Diakaridia Sanogo is an agricultural producer and partner of the Feed the Future Mali Sènè Yiriwa Agricultural Production Activities in Sikasso project. Sanogo is one of 230 agricultural extension workers involved in the implementation of the Feed the Future Mali Sènè Yiriwa project. He works in the village of Lofiné in Sikasso, Mali.
Here he shares his experience.
I had this garden before I became a village agricultural extension worker. It is a family operation. In addition to the agricultural production in our fields, we have market gardens for producing vegetables, which is very important to cope with the lean season. But it is one thing to have a vegetable garden and another to know how to maintain it well to get the best out of it. With Feed the Future Mali Sènè Yiriwa, I have learned many new things, and the health of my family’s garden attests to this. I have received training on management of a market garden, composting, microdosing, urea deep placement, improved seed production techniques, good harvesting and post-harvest practices for cereals and legumes, proper use of agricultural inputs, and water and soil conservation techniques.
Being an agricultural extension worker means that I am very active, that I have been designated by the village to take part in the training activities organized by Sènè Yiriwa, with an obligation to faithfully report back to the whole village. I am passionate about this activity.
After each training session, as do all the extension workers in their respective localities, I share the knowledge I’ve acquired with the agricultural producers in my village of Lofinè. Once the lessons have been shared, I make myself available to guide the producers in the implementation of the good practices. Along with my family, I also implement good agricultural practices in my field and in my vegetable garden of 2 hectares. This serves as an example and motivates the village.
Previously, we would plant the seeds the same day, just after preparing the seedbed. This practice can lead to disease in the plants or the invasion of weeds, and often the harvest is not good. Now, thanks to the training received from Sènè Yiriwa, we do things differently. With Sènè Yiriwa, I have learned many new agricultural techniques and technologies in terms of management practices: seedbed establishment, maintenance, fertilization, and transplantation.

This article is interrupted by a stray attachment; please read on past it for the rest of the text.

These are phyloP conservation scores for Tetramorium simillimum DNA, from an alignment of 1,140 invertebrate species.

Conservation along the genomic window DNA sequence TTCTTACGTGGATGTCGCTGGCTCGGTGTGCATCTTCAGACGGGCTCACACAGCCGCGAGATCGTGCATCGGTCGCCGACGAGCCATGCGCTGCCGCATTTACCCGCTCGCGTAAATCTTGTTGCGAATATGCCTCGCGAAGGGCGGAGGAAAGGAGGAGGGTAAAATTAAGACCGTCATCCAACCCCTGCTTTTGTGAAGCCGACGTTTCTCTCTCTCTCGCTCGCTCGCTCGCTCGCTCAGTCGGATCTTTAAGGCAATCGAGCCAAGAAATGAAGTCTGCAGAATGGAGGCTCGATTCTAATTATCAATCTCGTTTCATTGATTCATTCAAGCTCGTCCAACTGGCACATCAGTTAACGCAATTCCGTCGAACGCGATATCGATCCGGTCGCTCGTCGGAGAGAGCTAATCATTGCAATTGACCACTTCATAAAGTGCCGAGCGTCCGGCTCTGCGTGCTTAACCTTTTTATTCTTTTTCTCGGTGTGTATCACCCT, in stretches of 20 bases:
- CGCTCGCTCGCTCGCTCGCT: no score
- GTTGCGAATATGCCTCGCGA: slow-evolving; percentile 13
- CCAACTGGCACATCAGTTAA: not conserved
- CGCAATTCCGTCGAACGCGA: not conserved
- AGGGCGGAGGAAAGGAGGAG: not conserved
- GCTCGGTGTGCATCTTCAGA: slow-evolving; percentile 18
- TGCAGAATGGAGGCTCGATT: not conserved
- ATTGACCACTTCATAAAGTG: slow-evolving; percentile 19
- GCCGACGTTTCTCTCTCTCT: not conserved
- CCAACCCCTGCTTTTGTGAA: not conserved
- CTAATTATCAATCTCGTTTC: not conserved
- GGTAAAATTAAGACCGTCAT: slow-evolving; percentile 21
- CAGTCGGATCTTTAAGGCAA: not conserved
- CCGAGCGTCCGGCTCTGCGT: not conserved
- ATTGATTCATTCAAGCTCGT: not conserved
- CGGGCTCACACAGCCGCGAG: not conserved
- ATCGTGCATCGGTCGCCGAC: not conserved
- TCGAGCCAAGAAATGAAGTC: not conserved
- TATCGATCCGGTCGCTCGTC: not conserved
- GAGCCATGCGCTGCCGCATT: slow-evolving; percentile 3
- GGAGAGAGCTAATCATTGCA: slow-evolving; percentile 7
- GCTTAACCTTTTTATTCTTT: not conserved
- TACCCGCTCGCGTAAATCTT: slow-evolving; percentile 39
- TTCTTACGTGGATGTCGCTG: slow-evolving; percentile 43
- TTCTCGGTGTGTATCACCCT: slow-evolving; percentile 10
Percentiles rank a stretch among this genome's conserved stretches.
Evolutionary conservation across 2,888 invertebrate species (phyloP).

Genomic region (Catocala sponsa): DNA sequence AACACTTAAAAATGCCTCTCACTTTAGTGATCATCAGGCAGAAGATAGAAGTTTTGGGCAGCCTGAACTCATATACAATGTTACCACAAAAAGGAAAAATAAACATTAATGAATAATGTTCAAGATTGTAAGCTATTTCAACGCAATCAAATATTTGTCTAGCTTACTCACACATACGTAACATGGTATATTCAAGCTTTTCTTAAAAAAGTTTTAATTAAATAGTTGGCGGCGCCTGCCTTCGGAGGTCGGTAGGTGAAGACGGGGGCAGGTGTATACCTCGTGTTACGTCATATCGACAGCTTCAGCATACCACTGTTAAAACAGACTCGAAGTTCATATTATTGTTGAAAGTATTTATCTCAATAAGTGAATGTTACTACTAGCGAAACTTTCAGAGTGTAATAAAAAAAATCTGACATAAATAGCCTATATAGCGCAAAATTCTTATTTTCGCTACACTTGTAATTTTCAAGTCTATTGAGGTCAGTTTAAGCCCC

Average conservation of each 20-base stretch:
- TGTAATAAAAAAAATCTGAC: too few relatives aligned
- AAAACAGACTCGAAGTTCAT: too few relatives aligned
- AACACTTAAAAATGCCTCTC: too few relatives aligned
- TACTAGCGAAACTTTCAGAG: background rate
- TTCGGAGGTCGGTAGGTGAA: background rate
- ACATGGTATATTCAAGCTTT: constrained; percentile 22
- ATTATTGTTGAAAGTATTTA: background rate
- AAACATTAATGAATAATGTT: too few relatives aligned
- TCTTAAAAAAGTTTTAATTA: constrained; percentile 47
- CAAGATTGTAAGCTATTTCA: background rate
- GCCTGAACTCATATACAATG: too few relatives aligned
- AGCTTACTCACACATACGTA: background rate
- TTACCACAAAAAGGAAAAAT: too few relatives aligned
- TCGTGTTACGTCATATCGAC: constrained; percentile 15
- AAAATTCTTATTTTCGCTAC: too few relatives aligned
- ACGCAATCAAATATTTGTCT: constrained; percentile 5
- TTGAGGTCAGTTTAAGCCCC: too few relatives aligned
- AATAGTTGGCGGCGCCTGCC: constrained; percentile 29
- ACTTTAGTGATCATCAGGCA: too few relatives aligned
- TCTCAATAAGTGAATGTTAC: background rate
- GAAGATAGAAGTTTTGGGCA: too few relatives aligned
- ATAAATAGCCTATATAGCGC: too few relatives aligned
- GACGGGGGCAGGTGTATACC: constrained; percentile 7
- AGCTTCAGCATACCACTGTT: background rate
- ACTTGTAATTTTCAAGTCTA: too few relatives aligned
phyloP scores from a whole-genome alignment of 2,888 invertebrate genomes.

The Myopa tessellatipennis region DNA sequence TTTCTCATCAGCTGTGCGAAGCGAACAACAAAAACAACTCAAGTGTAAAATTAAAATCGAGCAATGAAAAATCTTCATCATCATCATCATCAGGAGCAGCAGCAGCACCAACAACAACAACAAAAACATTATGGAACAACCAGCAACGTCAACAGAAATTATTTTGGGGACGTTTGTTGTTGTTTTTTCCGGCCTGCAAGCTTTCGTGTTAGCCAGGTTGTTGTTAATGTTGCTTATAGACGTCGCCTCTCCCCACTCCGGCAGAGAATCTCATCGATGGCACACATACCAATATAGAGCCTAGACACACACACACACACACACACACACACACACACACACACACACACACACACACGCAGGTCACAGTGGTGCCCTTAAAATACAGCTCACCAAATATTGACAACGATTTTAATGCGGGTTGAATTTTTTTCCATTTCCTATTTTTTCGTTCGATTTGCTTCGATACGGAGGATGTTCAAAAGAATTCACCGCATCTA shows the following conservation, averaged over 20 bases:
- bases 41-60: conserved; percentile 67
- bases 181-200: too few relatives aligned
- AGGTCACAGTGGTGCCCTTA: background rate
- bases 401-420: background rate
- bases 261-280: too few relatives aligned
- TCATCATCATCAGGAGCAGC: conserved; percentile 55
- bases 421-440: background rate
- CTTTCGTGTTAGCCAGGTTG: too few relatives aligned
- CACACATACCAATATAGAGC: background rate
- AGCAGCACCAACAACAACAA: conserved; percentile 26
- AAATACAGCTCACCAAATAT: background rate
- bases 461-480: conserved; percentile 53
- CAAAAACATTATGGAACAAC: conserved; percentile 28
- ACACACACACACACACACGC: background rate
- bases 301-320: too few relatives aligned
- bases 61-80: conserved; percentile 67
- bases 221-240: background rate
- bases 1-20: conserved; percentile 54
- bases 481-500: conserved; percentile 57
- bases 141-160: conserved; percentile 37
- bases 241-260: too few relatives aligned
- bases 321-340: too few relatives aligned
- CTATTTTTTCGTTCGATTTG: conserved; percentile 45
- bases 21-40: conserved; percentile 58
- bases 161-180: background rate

We now know the different techniques for preparing the land during the rainy and dry seasons, and I can tell you that this is very important to know, because the needs of the soil are not the same during these two seasons.
You can see, for example, that my chili plants are robust, green, and healthy. This is the result of applying the techniques I learned from Sènè Yiriwa. When transplanting, I used strings to keep the seedlings in line. This enabled good spacing and airflow. This technique also makes it easier to walk between the plants and to weed.
In Lofiné, farmers are applying the techniques and technologies they have learned, primarily composting. It is very easy to do, and the materials are available for free. This is what I used as fertilizer 15 days after transplanting the chili plants. We used to broadcast the inputs. The project has shown us the microdosing technique, which consists of putting a small dose of mineral fertilizer at the base of each plant. With this technique, I used less fertilizer and had better results. On this 2 hectare plot, I previously used ten 50-kilogram bags fertilizer, but this year with the compost, I used only six bags. So, using compost reduces the amount of chemical fertilizer needed. All these techniques I have learned from the project have allowed me to decrease the amount of chemical fertilizer I use in this 2 hectare garden by almost half.
More About the Feed the Future Mali Sènè Yiriwa project:
Funded by the U.S. Agency for International Development (USAID), the Feed the Future Mali Sènè Yiriwa Agricultural Production Activities in Sikasso project is implemented by RTI International, in collaboration with its consortium partners: Association des Organisations Professionnelles Paysannes (AOPP), Interchurch Organization for Development Cooperation (ICCO), IFDC, Institut Polytechnique Rural de Formation et de Recherche Appliquée (IPR-IFRA), North Carolina Agricultural and Technical State University, and Vétérinaires Sans Frontières (VSF).
The Feed the Future Mali Sènè Yiriwa project’s objective is to sustainably scale up the productivity of key value chains, leading to better consumption of nutritious food and resilience of farm households. This is achieved through a farmer-centered approach, which capitalizes on existing producers.